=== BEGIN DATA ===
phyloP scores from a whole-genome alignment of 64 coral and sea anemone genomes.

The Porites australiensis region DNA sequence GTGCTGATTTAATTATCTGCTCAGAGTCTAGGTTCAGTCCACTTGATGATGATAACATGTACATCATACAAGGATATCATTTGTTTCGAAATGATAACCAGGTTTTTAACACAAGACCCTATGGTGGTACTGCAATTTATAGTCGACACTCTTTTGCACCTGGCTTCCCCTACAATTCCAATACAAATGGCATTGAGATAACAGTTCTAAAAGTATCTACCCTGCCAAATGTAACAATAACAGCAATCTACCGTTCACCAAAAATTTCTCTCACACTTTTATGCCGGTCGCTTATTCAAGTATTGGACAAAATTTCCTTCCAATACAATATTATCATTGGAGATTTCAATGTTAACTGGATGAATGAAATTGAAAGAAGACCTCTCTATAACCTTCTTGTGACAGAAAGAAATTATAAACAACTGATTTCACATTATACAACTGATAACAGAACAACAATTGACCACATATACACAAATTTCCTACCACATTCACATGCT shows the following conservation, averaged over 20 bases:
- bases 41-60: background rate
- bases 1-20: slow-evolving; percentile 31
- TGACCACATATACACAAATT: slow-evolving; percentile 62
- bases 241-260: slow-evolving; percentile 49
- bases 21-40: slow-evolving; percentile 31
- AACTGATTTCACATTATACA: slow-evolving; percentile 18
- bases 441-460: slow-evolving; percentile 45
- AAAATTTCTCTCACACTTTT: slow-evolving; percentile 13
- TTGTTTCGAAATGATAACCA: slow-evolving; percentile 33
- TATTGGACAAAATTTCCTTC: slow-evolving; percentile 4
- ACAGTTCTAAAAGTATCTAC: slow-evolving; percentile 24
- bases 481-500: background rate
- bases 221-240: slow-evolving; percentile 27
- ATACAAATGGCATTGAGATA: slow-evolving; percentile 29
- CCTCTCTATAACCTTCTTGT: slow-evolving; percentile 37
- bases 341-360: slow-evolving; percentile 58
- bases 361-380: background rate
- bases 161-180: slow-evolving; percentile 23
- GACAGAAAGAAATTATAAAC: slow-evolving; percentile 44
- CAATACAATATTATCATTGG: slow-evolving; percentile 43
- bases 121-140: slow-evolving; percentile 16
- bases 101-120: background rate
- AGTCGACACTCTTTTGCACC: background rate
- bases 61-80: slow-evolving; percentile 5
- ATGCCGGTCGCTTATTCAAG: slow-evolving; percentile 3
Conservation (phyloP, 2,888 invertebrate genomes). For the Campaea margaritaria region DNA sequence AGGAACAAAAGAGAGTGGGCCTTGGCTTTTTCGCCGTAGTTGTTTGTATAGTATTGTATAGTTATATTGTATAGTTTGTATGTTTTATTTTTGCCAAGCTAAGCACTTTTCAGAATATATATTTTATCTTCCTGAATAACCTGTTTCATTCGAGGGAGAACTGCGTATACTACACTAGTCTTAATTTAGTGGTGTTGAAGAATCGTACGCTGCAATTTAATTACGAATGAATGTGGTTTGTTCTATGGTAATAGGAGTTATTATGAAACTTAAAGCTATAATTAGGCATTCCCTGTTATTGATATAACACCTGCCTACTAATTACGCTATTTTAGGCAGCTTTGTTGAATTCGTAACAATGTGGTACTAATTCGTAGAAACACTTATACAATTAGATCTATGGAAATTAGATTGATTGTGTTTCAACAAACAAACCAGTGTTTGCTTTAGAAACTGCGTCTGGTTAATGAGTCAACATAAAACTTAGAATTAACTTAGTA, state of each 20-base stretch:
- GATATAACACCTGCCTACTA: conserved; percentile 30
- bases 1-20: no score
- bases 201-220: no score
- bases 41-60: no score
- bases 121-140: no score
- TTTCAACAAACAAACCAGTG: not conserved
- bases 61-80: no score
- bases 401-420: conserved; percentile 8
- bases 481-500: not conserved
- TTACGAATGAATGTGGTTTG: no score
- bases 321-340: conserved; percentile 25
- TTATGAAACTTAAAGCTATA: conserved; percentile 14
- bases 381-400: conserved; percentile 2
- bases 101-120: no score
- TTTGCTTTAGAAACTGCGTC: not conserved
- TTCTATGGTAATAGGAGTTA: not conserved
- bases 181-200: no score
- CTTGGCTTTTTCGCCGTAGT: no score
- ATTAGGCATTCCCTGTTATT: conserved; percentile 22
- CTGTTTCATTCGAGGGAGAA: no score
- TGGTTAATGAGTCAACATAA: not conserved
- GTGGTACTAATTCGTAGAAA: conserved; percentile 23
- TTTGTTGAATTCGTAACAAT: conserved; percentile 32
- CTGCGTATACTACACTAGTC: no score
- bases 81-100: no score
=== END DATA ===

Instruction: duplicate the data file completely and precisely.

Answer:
phyloP scores from a whole-genome alignment of 64 coral and sea anemone genomes.

The Porites australiensis region DNA sequence GTGCTGATTTAATTATCTGCTCAGAGTCTAGGTTCAGTCCACTTGATGATGATAACATGTACATCATACAAGGATATCATTTGTTTCGAAATGATAACCAGGTTTTTAACACAAGACCCTATGGTGGTACTGCAATTTATAGTCGACACTCTTTTGCACCTGGCTTCCCCTACAATTCCAATACAAATGGCATTGAGATAACAGTTCTAAAAGTATCTACCCTGCCAAATGTAACAATAACAGCAATCTACCGTTCACCAAAAATTTCTCTCACACTTTTATGCCGGTCGCTTATTCAAGTATTGGACAAAATTTCCTTCCAATACAATATTATCATTGGAGATTTCAATGTTAACTGGATGAATGAAATTGAAAGAAGACCTCTCTATAACCTTCTTGTGACAGAAAGAAATTATAAACAACTGATTTCACATTATACAACTGATAACAGAACAACAATTGACCACATATACACAAATTTCCTACCACATTCACATGCT shows the following conservation, averaged over 20 bases:
- bases 41-60: background rate
- bases 1-20: slow-evolving; percentile 31
- TGACCACATATACACAAATT: slow-evolving; percentile 62
- bases 241-260: slow-evolving; percentile 49
- bases 21-40: slow-evolving; percentile 31
- AACTGATTTCACATTATACA: slow-evolving; percentile 18
- bases 441-460: slow-evolving; percentile 45
- AAAATTTCTCTCACACTTTT: slow-evolving; percentile 13
- TTGTTTCGAAATGATAACCA: slow-evolving; percentile 33
- TATTGGACAAAATTTCCTTC: slow-evolving; percentile 4
- ACAGTTCTAAAAGTATCTAC: slow-evolving; percentile 24
- bases 481-500: background rate
- bases 221-240: slow-evolving; percentile 27
- ATACAAATGGCATTGAGATA: slow-evolving; percentile 29
- CCTCTCTATAACCTTCTTGT: slow-evolving; percentile 37
- bases 341-360: slow-evolving; percentile 58
- bases 361-380: background rate
- bases 161-180: slow-evolving; percentile 23
- GACAGAAAGAAATTATAAAC: slow-evolving; percentile 44
- CAATACAATATTATCATTGG: slow-evolving; percentile 43
- bases 121-140: slow-evolving; percentile 16
- bases 101-120: background rate
- AGTCGACACTCTTTTGCACC: background rate
- bases 61-80: slow-evolving; percentile 5
- ATGCCGGTCGCTTATTCAAG: slow-evolving; percentile 3
Conservation (phyloP, 2,888 invertebrate genomes). For the Campaea margaritaria region DNA sequence AGGAACAAAAGAGAGTGGGCCTTGGCTTTTTCGCCGTAGTTGTTTGTATAGTATTGTATAGTTATATTGTATAGTTTGTATGTTTTATTTTTGCCAAGCTAAGCACTTTTCAGAATATATATTTTATCTTCCTGAATAACCTGTTTCATTCGAGGGAGAACTGCGTATACTACACTAGTCTTAATTTAGTGGTGTTGAAGAATCGTACGCTGCAATTTAATTACGAATGAATGTGGTTTGTTCTATGGTAATAGGAGTTATTATGAAACTTAAAGCTATAATTAGGCATTCCCTGTTATTGATATAACACCTGCCTACTAATTACGCTATTTTAGGCAGCTTTGTTGAATTCGTAACAATGTGGTACTAATTCGTAGAAACACTTATACAATTAGATCTATGGAAATTAGATTGATTGTGTTTCAACAAACAAACCAGTGTTTGCTTTAGAAACTGCGTCTGGTTAATGAGTCAACATAAAACTTAGAATTAACTTAGTA, state of each 20-base stretch:
- GATATAACACCTGCCTACTA: conserved; percentile 30
- bases 1-20: no score
- bases 201-220: no score
- bases 41-60: no score
- bases 121-140: no score
- TTTCAACAAACAAACCAGTG: not conserved
- bases 61-80: no score
- bases 401-420: conserved; percentile 8
- bases 481-500: not conserved
- TTACGAATGAATGTGGTTTG: no score
- bases 321-340: conserved; percentile 25
- TTATGAAACTTAAAGCTATA: conserved; percentile 14
- bases 381-400: conserved; percentile 2
- bases 101-120: no score
- TTTGCTTTAGAAACTGCGTC: not conserved
- TTCTATGGTAATAGGAGTTA: not conserved
- bases 181-200: no score
- CTTGGCTTTTTCGCCGTAGT: no score
- ATTAGGCATTCCCTGTTATT: conserved; percentile 22
- CTGTTTCATTCGAGGGAGAA: no score
- TGGTTAATGAGTCAACATAA: not conserved
- GTGGTACTAATTCGTAGAAA: conserved; percentile 23
- TTTGTTGAATTCGTAACAAT: conserved; percentile 32
- CTGCGTATACTACACTAGTC: no score
- bases 81-100: no score